We are extremely anxious, in this quarter, to know, in what manner, our new acquisition is to be divided, & what form of government it will receive: how far W. Florida is comprised in the purchase, or whether the Western Bank will be bartered for it. The Fr. Inhabitants, tho mortified at being put up, in ye. Manner, at auction, are yet well pleased with being transferred to the Americans. Some of them have been calculating at what rate they were actually sold, & make it amount to about eleven sous per head, including negroes & cattle. But I have already transgressed too far upon your time. I have the honor to be with great respect & friendship.

yr. most obedt. serv.

Abr. R. Ellery

ALS, Hamilton Papers, Library of Congress.

1Thomas Hutchins, a native of New Jersey and a military engineer in the British service until 1780, was appointed Geographer of the United States of America in 1781 (JCC description begins Journals of the Continental Congress, 1774–1789 (Washington, 1904–1937; Reprinted, New York, 1968). description ends , XX, 475, 738). In 1785 he was placed in charge of the survey of western lands which had been ceded to the Federal Government by the states. He died in 1789 before completing the project.

Ellery obtained the information in this sentence from Hutchins’s An Historical Narrative and Topographical Description of Louisiana, and West Florida, Comprehending the River Mississippi And Its Principal Branches and Settlements, and the Rivers Pearl, Passagoula, Mobille, Perdido, Escambra, Chacta-Hatcha, &c. The Climate, Soil, and Produce Whether Animal, Vegetable, or Mineral; with Directions for Sailing into all the Bays, Lakes, Harbours and Rivers on the North Side of the Gulf of Mexico, and for Navigating between the Islands situated along that Coast, and ascending the Mississippi River. By Thomas Hutchins, Geographer to the United States (Philadelphia: Printed for the Author, and Sold by Robert Aitken, near the Coffee-House, in Market-Street. MDCC. LXXXIV), 24.

2Pointe Coupee, Louisiana, is on the western bank of the Mississippi just north of Baton Rouge.

3Decius Wadsworth of Connecticut was a captain in the Corps of Artillerists and Engineers from 1794 to 1796, when he resigned. He was a captain in the Second Corps of Artillerists and Engineers from 1798 to 1800, when he was promoted to major. When the United States Army was reorganized in 1802 (“An Act fixing the military peace establishment of the United States” [2 Stat. description begins The Public Statutes at Large of the United States of America, II (Boston, 1850). description ends 132–37 (March 16, 1802)]), Wadsworth was retained as a major both in the Corps of Engineers and in the regiment of Artillerists.

4Ellery is referring to land on the eastern bank of the Mississippi River about thirty miles south of Memphis, Tennessee, which is part of present-day Tunica County, Mississippi.

6William C. C. Claiborne, a Republican and an attorney in Nashville, Tennessee, helped to frame a constitution for Tennessee in 1796 and was appointed a judge of the state Supreme Court under the new government. He served in the House of Representatives from Tennessee from 1797 to 1801, when Thomas Jefferson appointed him governor of the Mississippi Territory. On October 31, 1803, Claiborne was appointed a commissioner to receive Louisiana from the French. In 1804, during the Congressional recess, Jefferson appointed him governor of the Territory of Orleans, and the Senate approved the appointment on December 12, 1804 (Executive Journal, I description begins Journal of the Executive Proceedings of the Senate of the United States of America (Washington, 1828), I. description ends , 476, 477).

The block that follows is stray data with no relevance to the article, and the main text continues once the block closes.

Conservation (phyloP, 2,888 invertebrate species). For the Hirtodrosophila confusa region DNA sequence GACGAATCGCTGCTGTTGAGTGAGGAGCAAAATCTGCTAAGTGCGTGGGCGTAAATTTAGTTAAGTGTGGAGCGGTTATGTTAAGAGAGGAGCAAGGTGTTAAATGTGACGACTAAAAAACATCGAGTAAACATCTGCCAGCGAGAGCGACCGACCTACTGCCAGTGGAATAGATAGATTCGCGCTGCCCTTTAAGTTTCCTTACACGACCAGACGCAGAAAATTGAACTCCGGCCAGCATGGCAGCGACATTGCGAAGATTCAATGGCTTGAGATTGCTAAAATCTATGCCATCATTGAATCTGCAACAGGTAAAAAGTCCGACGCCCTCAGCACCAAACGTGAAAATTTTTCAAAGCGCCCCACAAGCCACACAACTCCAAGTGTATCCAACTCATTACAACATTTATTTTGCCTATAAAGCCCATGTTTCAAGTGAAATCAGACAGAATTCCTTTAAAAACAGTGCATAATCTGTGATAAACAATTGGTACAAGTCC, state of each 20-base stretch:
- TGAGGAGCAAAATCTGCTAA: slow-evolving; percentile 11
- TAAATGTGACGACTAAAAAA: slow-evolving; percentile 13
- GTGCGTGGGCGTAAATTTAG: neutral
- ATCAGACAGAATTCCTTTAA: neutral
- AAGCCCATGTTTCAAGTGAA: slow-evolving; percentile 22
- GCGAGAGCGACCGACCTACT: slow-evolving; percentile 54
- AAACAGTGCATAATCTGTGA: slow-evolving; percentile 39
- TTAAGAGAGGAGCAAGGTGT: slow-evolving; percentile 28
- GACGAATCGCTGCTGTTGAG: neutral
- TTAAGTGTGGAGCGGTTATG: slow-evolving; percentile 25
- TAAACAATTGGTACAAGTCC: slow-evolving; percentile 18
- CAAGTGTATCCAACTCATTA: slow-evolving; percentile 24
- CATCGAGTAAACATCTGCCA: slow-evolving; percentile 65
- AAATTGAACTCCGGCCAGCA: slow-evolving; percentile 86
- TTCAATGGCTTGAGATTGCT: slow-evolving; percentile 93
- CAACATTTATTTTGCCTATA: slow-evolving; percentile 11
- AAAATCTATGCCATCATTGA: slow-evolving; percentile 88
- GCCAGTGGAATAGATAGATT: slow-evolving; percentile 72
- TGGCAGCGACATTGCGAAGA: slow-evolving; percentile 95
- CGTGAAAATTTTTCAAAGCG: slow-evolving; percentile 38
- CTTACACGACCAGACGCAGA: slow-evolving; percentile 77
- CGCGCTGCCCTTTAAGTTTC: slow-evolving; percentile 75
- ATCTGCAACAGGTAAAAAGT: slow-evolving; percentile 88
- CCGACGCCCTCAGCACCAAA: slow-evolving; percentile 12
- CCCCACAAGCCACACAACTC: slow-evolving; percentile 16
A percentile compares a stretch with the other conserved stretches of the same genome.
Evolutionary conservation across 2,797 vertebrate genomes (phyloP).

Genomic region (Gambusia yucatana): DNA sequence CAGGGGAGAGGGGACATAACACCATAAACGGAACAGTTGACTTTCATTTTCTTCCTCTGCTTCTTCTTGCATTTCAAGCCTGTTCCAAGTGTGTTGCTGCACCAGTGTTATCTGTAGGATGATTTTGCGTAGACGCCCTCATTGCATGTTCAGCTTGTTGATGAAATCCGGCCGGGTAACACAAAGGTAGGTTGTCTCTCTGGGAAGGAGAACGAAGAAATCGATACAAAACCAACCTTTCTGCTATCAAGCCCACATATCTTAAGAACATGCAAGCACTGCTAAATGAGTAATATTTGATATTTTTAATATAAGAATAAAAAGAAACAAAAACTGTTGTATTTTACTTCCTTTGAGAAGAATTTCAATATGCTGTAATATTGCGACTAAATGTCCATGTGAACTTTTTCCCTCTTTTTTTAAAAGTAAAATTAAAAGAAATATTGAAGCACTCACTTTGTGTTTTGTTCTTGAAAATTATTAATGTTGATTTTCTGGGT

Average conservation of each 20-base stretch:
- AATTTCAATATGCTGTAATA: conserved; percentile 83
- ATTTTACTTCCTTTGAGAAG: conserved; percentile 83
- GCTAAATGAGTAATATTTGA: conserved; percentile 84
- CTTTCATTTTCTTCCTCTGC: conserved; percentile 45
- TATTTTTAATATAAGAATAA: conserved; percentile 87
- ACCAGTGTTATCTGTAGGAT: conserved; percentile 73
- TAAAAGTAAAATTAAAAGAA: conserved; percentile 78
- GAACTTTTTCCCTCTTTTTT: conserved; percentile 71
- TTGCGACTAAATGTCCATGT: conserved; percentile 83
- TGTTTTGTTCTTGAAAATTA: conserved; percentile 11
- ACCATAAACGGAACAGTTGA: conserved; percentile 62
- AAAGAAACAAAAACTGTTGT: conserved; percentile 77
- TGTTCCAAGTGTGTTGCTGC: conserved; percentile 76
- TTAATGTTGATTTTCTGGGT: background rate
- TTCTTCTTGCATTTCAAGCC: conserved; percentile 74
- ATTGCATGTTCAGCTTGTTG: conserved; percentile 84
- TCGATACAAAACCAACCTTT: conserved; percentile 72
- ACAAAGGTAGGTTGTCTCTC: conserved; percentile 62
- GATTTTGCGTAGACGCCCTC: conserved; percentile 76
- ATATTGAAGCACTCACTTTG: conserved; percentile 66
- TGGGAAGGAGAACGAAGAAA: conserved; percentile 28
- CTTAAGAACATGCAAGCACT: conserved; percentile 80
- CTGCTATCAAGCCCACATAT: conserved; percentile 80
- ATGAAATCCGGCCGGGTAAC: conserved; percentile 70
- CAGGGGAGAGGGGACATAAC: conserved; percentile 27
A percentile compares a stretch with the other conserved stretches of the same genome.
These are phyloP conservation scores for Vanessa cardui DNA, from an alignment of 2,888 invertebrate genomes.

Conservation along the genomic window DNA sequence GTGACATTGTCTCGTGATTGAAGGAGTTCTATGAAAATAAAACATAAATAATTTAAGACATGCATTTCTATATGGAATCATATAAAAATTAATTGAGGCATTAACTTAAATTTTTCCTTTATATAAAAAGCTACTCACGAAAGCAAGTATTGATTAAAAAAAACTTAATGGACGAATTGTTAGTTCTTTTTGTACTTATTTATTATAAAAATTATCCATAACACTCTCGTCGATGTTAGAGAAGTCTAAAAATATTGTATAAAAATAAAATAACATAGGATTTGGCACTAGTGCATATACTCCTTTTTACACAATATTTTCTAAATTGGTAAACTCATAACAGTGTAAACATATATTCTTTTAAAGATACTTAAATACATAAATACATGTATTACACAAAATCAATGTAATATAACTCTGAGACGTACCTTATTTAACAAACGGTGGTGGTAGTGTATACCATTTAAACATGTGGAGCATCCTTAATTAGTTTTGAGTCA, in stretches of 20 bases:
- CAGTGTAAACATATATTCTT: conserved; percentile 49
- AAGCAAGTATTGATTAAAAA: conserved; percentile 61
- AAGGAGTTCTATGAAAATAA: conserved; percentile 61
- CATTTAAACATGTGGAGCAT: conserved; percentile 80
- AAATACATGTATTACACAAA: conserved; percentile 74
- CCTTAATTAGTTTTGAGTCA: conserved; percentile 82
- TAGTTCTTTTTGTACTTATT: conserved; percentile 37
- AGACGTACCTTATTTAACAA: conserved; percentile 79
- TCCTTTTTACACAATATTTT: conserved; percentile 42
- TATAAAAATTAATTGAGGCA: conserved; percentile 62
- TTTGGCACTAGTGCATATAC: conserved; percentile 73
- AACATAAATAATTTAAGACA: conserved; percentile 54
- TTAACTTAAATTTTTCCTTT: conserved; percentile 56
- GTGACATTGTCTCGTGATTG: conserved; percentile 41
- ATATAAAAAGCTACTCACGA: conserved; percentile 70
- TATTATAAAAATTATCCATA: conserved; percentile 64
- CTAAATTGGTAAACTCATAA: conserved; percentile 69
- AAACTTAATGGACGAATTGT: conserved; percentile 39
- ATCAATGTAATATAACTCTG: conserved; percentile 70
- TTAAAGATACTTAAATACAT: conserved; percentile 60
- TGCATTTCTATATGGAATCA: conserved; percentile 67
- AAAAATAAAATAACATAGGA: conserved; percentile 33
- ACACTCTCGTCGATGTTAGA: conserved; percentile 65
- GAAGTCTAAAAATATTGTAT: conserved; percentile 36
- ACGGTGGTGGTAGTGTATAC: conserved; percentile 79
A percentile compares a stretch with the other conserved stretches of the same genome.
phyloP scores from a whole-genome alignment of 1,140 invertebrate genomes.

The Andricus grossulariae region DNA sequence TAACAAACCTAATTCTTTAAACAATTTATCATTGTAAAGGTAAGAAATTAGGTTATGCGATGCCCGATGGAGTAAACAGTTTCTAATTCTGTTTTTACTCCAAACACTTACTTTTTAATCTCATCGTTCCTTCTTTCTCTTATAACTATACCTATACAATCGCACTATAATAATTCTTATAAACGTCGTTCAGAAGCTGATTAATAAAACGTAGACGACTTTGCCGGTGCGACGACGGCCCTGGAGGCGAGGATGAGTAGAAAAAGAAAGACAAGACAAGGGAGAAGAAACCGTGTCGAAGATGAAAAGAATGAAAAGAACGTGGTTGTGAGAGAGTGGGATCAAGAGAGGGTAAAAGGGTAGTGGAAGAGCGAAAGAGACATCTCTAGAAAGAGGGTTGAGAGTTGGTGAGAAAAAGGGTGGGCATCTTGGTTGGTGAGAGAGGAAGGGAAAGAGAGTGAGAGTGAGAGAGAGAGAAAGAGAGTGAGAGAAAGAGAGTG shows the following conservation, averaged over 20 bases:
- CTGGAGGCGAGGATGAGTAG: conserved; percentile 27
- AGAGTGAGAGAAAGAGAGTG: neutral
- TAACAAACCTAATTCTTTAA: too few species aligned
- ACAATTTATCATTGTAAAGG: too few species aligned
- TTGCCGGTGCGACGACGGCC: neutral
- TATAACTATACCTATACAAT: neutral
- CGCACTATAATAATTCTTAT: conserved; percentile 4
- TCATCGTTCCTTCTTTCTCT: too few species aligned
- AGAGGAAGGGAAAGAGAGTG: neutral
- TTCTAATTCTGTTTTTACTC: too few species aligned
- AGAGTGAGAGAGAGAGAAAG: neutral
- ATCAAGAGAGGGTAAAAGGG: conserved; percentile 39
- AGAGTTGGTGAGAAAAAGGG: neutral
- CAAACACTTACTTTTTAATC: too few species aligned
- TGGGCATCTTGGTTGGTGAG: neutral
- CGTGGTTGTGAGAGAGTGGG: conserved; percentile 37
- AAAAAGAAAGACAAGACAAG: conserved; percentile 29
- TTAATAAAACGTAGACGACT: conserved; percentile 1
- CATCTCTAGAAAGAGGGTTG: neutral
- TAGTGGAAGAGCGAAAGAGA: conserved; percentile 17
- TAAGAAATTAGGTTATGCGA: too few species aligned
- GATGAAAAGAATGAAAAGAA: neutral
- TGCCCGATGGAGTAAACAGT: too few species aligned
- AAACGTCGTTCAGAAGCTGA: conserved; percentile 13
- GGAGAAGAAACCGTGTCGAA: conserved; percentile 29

7In 1801 Claiborne married Eliza W. Lewis of Nashville, who died in 1804.

8See Claiborne to Jefferson, June 23, 1803 (ALS, Thomas Jefferson Papers, Library of Congress); Jefferson to Claiborne, July 18, 1803 (ALS, letterpress copy, Thomas Jefferson Papers, Library of Congress).

9James Wilkinson, who had served as deputy adjutant general in the Army during the American Revolution, later became involved in questionable land speculation and commercial ventures with the Spanish in Kentucky and the old Southwest. In 1791 he re-entered the army as a lieutenant colonel, and on April 16, 1792, the Senate approved his appointment as brigadier general (Executive Journal, I description begins Journal of the Executive Proceedings of the Senate of the United States of America (Washington, 1828), I. description ends , 117, 119, 120). After June 14, 1800, when H and other officers who outranked Wilkinson were discharged, Wilkinson became the senior officer in the United States Army. On January 6, 1802, Jefferson nominated him as a commissioner to treat with the Cherokees, Chickasaws, Choctaws, and Creeks, and the Senate approved the nomination on January 26, 1802 (Executive Journal, I description begins Journal of the Executive Proceedings of the Senate of the United States of America (Washington, 1828), I. description ends , 401, 405). In 1803 Wilkinson was appointed, along with Claiborne, as a commissioner to receive Louisiana from the French.

10For the treaties which Wilkinson negotiated with various Indian tribes, including the Choctaws, Chickasaws, and Creeks in 1802 and 1803, see Indian Treaties, and Laws and Regulations Relating to Indian Affairs: To Which is Added an Appendix, Containing the Proceedings of the Old Congress, and Other Important State Papers, in Relation to Indian Affairs. Compiled and Published Under Orders of the Department of War of the 9th February and 6th October, 1825 (Washington City: Way & Gideon, Printers, 1826), 155–61, 177–79, 202–05; ASP description begins American State Papers, Documents, Legislative and Executive, of the Congress of the United States (Washington, 1832–1861). description ends , Indian Affairs, I, 668–69, 681–82, 688–89.

11In 1802 and 1803 Wilkinson surveyed the boundaries between the United States and the Choctaws and the Creeks in the Mississippi Territory. See Carter, Territorial Papers description begins Clarence E. Carter, ed., The Territorial Papers of the United States (Washington, 1934–1952). description ends , V, 236, 330.

12On September 29, 1803, Claiborne wrote to Jefferson: “I do suppose that three or four companies of regular Troops, will be sufficient to take care of the fortifications &c at New Orleans and between that City and the Mouth of the Mississippi” (Carter, Territorial Papers description begins Clarence E. Carter, ed., The Territorial Papers of the United States (Washington, 1934–1952). description ends , IX, 59).

13On November 30, 1803, Spain formally ceded Louisiana to France, and on December 20, 1803, the United States took possession of the territory.

14In 1795 three slave rebellions occurred in the territory of Louisiana, one in New Orleans, one in Natchitoches, and one in Pointe Coupee Parish.

Index Entries